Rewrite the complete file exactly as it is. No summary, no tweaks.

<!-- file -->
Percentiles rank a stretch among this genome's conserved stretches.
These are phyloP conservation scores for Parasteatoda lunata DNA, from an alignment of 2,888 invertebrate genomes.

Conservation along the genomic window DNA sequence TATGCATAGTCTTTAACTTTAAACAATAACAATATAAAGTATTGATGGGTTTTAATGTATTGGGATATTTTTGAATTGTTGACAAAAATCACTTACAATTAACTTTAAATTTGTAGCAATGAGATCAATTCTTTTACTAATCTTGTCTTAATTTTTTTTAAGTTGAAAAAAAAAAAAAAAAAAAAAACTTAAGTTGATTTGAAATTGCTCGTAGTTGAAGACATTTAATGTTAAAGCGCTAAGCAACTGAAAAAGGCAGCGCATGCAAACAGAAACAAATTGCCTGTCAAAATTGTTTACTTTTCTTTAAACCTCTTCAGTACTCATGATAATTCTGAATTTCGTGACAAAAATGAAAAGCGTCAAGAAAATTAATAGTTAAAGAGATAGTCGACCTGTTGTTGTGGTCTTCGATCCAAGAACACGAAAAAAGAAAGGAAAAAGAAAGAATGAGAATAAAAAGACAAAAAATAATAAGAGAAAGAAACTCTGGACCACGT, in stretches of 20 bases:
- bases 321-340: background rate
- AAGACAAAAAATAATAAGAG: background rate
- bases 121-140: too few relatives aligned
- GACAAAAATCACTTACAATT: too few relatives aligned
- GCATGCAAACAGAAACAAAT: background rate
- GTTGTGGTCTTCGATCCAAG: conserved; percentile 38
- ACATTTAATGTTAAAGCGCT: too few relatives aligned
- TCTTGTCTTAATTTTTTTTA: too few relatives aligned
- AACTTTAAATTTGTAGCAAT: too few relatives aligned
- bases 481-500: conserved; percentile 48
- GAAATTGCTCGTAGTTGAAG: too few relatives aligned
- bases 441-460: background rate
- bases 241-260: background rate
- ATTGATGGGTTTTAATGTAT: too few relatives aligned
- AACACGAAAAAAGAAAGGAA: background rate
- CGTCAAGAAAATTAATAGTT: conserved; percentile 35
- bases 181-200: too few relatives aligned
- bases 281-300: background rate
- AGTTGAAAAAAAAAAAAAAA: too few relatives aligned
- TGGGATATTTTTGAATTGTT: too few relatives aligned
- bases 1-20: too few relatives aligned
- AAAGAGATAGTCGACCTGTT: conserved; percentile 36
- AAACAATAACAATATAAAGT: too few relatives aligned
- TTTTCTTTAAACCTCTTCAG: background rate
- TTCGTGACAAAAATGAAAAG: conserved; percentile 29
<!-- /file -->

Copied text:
Percentiles rank a stretch among this genome's conserved stretches.
These are phyloP conservation scores for Parasteatoda lunata DNA, from an alignment of 2,888 invertebrate genomes.

Conservation along the genomic window DNA sequence TATGCATAGTCTTTAACTTTAAACAATAACAATATAAAGTATTGATGGGTTTTAATGTATTGGGATATTTTTGAATTGTTGACAAAAATCACTTACAATTAACTTTAAATTTGTAGCAATGAGATCAATTCTTTTACTAATCTTGTCTTAATTTTTTTTAAGTTGAAAAAAAAAAAAAAAAAAAAAACTTAAGTTGATTTGAAATTGCTCGTAGTTGAAGACATTTAATGTTAAAGCGCTAAGCAACTGAAAAAGGCAGCGCATGCAAACAGAAACAAATTGCCTGTCAAAATTGTTTACTTTTCTTTAAACCTCTTCAGTACTCATGATAATTCTGAATTTCGTGACAAAAATGAAAAGCGTCAAGAAAATTAATAGTTAAAGAGATAGTCGACCTGTTGTTGTGGTCTTCGATCCAAGAACACGAAAAAAGAAAGGAAAAAGAAAGAATGAGAATAAAAAGACAAAAAATAATAAGAGAAAGAAACTCTGGACCACGT, in stretches of 20 bases:
- bases 321-340: background rate
- AAGACAAAAAATAATAAGAG: background rate
- bases 121-140: too few relatives aligned
- GACAAAAATCACTTACAATT: too few relatives aligned
- GCATGCAAACAGAAACAAAT: background rate
- GTTGTGGTCTTCGATCCAAG: conserved; percentile 38
- ACATTTAATGTTAAAGCGCT: too few relatives aligned
- TCTTGTCTTAATTTTTTTTA: too few relatives aligned
- AACTTTAAATTTGTAGCAAT: too few relatives aligned
- bases 481-500: conserved; percentile 48
- GAAATTGCTCGTAGTTGAAG: too few relatives aligned
- bases 441-460: background rate
- bases 241-260: background rate
- ATTGATGGGTTTTAATGTAT: too few relatives aligned
- AACACGAAAAAAGAAAGGAA: background rate
- CGTCAAGAAAATTAATAGTT: conserved; percentile 35
- bases 181-200: too few relatives aligned
- bases 281-300: background rate
- AGTTGAAAAAAAAAAAAAAA: too few relatives aligned
- TGGGATATTTTTGAATTGTT: too few relatives aligned
- bases 1-20: too few relatives aligned
- AAAGAGATAGTCGACCTGTT: conserved; percentile 36
- AAACAATAACAATATAAAGT: too few relatives aligned
- TTTTCTTTAAACCTCTTCAG: background rate
- TTCGTGACAAAAATGAAAAG: conserved; percentile 29